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Former Rohnert Park Cops Accused of ‘Highway Robbery’ Face Federal Charges

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Former Rohnert Park police officers Brendon Jacy Tatum and Joseph Huffaker are facing federal charges tied allegedly illegal stops and seizures of cash and marijuana along Highway 101. (Adam Grossberg/KQED)

Two former Rohnert Park police officers are facing federal corruption charges of conspiracy, extortion, falsification of records and tax evasion, all tied to an alleged years-long scheme to pull over and rob people of cash and marijuana.

Brendon Jacy Tatum and Joseph Huffaker were assigned to Rohnert Park’s drug interdiction team at various times between 2015 and 2017, according to a federal criminal complaint unsealed Friday. The program was aimed at seizing illegal drugs and cash proceeds trafficked along the Highway 101 corridor. Over about four years, Rohnert Park Department of Public Safety officers seized $3.6 million and 2½ tons of marijuana, according to an analysis of records from the program.

Cities and police departments can legally take people’s money and seize property if it’s tied to illegal activity through a process called civil asset forfeiture. The department gets to keep a cut of whatever they take, providing a monetary incentive to confiscate cash and make narcotics busts. Former Sgt. Jacy Tatum was in charge of the drug interdiction team and supervised asset forfeiture, according to the complaint.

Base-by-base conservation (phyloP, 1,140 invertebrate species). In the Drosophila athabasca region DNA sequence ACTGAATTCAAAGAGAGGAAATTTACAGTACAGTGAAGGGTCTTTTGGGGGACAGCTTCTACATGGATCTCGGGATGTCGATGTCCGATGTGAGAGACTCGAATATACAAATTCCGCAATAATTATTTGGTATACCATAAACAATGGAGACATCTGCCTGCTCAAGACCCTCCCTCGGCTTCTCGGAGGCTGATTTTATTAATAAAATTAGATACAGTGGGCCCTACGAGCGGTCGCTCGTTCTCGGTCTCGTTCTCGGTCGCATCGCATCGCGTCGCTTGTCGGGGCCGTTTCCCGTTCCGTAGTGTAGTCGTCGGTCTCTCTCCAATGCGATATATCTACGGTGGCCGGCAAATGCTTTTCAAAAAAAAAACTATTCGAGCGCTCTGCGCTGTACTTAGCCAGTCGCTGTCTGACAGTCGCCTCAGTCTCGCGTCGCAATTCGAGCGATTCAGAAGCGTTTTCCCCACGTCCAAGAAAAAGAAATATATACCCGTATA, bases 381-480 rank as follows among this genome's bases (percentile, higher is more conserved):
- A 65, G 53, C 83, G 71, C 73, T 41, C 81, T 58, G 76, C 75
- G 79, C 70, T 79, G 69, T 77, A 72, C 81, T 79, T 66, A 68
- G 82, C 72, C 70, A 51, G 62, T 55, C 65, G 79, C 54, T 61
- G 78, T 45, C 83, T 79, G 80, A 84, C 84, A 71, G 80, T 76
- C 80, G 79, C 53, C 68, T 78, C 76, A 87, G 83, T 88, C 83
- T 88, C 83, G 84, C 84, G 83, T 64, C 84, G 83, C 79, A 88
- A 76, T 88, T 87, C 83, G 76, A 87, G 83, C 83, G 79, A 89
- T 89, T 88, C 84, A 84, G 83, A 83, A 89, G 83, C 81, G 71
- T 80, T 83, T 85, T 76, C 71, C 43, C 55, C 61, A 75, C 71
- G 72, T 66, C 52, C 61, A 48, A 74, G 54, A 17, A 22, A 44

But not everything that Tatum and Huffaker seized was legal, the complaint alleges. A number of motorists had paperwork to prove they were transporting legal cannabis for testing or to medical marijuana dispensaries. But the officers took their cannabis product or cash anyway, and in some cases failed to properly document those seizures.

The federal criminal complaint alleges that Tatum extorted at least $3,700 in cash and “significant amounts of marijuana,” and was aided by Huffaker in at least one of the illegal stops.

“Tatum and other officers made no reports of the seizure, did not submit the marijuana or assets into evidence, and sought no destruction orders for the marijuana,” a press release from the Northern California U.S. Attorney’s Office says.

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A KQED investigation in 2018 found that documentation for the destruction of about 800 pounds of marijuana seized by Rohnert Park officers was missing from court files.

Federal prosecutors charge that Tatum and Huffaker continued extorting motorists even after Rohnert Park ended its drug interdiction program in 2017.